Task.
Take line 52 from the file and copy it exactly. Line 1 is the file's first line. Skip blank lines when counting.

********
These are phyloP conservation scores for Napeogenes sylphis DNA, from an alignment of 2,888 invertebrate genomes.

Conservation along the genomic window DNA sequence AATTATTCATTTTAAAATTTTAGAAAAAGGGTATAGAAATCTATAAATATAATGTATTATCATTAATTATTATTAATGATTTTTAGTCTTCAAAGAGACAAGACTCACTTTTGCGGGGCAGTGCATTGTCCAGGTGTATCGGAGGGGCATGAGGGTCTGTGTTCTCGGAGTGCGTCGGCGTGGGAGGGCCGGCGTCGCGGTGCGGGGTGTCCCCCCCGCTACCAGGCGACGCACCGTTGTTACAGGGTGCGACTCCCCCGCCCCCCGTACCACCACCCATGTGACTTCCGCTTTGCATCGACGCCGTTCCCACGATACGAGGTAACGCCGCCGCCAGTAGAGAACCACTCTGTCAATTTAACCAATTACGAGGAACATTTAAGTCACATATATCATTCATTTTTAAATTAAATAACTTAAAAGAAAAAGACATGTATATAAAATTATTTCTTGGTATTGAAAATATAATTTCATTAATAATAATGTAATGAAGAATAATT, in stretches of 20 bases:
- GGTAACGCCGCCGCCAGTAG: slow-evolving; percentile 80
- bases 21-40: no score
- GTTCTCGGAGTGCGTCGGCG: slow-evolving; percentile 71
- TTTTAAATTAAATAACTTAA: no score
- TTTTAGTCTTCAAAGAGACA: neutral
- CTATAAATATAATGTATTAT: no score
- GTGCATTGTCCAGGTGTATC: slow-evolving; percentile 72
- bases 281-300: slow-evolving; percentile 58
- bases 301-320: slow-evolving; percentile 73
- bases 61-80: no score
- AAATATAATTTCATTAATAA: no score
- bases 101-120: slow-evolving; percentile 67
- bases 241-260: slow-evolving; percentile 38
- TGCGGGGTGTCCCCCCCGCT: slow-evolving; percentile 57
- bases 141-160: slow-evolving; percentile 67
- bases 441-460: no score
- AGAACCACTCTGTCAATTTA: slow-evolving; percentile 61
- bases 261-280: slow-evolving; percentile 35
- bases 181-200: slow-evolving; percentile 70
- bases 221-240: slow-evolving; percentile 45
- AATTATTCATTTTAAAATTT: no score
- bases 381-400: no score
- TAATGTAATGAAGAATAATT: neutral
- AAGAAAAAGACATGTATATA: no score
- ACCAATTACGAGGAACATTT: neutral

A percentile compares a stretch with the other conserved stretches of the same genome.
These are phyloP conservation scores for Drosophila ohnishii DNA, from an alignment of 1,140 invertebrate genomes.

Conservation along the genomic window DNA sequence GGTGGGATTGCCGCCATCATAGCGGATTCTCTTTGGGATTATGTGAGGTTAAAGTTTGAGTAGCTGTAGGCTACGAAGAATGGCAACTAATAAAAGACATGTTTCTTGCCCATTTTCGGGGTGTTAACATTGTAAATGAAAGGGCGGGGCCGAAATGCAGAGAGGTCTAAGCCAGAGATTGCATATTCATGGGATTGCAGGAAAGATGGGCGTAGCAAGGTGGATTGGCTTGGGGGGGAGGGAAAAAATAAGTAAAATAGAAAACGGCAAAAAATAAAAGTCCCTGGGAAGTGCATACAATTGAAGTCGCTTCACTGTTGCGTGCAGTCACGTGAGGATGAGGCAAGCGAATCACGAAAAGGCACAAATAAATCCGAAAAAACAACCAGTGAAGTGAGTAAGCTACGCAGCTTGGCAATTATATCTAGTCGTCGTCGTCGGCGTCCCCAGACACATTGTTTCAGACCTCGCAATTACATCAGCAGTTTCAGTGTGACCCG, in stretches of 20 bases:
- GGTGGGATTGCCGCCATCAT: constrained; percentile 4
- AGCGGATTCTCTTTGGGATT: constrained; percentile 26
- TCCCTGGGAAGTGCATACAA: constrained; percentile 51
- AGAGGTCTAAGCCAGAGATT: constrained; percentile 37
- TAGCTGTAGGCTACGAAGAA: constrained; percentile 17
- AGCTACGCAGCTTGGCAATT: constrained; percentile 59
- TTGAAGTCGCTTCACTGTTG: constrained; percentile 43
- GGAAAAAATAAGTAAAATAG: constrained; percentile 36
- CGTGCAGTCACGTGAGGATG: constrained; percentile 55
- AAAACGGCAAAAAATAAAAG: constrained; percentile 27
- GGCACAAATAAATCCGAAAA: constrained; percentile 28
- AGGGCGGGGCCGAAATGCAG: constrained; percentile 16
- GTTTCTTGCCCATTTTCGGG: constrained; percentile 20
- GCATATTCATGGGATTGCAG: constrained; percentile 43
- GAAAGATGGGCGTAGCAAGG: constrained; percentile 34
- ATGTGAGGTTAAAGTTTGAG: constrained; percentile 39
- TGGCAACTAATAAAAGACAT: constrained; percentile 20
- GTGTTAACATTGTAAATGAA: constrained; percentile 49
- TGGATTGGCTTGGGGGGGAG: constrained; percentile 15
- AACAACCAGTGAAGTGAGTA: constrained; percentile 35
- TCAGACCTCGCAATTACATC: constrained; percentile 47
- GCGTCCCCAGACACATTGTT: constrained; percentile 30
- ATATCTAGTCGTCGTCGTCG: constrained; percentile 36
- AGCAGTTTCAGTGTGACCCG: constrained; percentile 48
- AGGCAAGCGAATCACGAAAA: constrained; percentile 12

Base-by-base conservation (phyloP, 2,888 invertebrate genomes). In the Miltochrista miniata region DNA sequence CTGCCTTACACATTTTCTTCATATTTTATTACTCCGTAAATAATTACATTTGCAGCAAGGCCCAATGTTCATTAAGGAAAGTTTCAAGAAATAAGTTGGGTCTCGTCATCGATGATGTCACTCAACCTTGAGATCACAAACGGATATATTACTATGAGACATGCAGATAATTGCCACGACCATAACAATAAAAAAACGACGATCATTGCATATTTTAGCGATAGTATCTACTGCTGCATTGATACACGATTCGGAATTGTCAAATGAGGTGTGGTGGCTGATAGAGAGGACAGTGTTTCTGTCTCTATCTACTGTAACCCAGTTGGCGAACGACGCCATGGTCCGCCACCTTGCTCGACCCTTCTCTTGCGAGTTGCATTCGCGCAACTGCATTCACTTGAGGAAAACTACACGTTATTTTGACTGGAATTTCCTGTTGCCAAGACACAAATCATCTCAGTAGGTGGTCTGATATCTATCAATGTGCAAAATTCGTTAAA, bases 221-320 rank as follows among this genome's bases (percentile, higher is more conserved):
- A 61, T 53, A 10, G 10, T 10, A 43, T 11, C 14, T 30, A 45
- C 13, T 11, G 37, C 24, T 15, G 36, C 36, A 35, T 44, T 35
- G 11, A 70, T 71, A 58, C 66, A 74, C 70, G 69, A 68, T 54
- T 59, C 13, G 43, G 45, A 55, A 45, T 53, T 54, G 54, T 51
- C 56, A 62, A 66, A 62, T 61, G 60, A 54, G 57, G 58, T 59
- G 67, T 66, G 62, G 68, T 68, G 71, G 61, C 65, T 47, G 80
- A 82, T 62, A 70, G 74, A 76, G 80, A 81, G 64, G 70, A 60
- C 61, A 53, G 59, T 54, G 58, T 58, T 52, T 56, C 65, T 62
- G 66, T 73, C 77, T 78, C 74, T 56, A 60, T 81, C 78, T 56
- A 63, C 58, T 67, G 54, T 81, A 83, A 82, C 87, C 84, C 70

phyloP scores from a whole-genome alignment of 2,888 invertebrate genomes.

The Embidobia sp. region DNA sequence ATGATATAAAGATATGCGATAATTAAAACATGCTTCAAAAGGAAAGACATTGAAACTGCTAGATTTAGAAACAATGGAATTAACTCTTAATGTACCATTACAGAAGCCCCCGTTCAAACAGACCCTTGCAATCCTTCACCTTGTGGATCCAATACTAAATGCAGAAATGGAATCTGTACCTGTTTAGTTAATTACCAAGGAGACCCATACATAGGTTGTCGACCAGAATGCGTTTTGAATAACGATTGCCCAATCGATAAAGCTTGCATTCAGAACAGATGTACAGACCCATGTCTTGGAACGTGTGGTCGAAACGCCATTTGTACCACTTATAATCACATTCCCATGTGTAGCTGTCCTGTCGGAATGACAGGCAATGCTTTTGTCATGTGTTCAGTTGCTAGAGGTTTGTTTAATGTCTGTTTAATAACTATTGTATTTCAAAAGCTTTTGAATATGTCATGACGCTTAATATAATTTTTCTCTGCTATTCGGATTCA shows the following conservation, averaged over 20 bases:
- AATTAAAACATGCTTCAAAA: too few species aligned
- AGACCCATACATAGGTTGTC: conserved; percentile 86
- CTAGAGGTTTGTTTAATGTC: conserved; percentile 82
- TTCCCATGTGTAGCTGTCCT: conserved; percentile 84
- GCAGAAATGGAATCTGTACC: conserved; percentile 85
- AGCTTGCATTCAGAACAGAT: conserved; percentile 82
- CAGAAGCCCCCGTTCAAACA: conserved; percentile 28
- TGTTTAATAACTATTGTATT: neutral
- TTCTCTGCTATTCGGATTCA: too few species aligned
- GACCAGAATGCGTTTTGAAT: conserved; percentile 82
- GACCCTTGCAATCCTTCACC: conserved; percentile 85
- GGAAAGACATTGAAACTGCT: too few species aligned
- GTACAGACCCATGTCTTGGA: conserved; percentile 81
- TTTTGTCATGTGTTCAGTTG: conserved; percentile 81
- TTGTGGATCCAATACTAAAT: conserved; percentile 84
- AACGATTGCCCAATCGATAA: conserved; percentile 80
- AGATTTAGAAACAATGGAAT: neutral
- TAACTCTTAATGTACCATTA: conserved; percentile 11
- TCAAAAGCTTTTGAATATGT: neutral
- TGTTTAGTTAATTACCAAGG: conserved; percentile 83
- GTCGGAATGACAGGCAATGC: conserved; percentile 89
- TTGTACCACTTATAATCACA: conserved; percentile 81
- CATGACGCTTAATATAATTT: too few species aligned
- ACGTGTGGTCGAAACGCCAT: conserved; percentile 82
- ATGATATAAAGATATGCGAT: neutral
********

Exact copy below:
- GCGTCCCCAGACACATTGTT: constrained; percentile 30